OperaLe Roi Arthus
DescriptionKing Arthur makes it to the Paris Opera at last! This rarely performed masterpiece by Chausson was initially created for this opera house. And well over a century after its composition and posthumous premiere, in 1903 at the Théâtre de La Monnaie in Brussels, King Arthur is finally entering the Paris Opera’s repertoire. One of Massenet’s students and a disciple of Franck, Chausson worked tirelessly for seven years to achieve his only opera (from 1888 to 1894). Like all composers of his generation, he both worshiped and hated Wagner. Chausson repeatedly stated: “We need to be de-wagnerised”, and yet composed a work that was typically post-Wagnerian, an opera infused with the so unique soul of the melancholic and luxuriant composer of Poème de l’amour et de la mer. Chausson was well aware of this paradox: “Always, there’s that awful Wagner who blocks my path at every turn. I feel like an ant that comes up against a huge, slippery boulder in its path. It has to make a thousand detours before it finds a way round it. This is where I’m blocked. But I keep on searching. I haven’t lost patience and am not without hope.” Chausson did find his way, giving to the fateful love of Lancelot and Guinevere and the despair and grandeur of Arthus, the dreamlike colours of a medieval world inherited from the Romantics and revisited by Symbolism. Alongside Sophie Koch and Roberto Alagna, Thomas Hampson returns to the Paris Opera as the majestic King Arthus and Philip Jordan conducts this magnificent fresco for its entry to the Paris Opera repertoire.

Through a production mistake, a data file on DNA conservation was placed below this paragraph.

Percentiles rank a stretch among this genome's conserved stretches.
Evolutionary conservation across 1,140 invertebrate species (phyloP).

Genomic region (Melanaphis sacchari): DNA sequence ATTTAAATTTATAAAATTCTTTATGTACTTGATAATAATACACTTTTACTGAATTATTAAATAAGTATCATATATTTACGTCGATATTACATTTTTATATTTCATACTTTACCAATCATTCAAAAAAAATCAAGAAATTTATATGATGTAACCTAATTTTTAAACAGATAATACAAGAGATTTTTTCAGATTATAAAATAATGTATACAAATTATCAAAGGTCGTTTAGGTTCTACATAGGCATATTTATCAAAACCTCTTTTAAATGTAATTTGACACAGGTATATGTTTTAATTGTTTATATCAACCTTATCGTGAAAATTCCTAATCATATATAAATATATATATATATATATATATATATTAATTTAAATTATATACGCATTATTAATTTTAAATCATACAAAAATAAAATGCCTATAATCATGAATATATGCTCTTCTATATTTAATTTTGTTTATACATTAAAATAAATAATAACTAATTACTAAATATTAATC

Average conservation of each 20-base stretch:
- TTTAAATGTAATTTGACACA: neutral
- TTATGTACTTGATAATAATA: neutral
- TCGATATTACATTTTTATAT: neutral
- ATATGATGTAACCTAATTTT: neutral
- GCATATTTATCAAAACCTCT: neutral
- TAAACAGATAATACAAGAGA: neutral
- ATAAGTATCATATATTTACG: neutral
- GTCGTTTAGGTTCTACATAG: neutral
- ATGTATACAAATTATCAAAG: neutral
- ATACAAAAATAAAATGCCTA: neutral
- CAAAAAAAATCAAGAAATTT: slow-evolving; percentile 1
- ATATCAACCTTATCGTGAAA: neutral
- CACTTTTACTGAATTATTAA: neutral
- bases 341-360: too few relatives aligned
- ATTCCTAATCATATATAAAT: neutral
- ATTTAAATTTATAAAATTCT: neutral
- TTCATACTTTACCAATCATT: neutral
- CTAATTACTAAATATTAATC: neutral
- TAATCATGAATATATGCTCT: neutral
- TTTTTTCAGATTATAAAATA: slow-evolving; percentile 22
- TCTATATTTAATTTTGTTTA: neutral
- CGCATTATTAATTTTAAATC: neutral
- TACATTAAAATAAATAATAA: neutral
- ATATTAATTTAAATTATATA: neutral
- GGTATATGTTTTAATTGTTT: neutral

Orchestre et Chœurs de l’Opéra national de Paris
A coproduction of the Paris Opera, CLC Productions and Mezzo
With the participation of France Télévisions, the support of the Orange Foundation, patron of the Paris Opera's audiovisual broadcasts, and with the assistance of the Centre national du cinéma et de l'image animée.
Director: François-René Martin
© Opéra national de Paris - CLC Productions - Mezzo 2015
Visuel ©Andrea Messana / OnP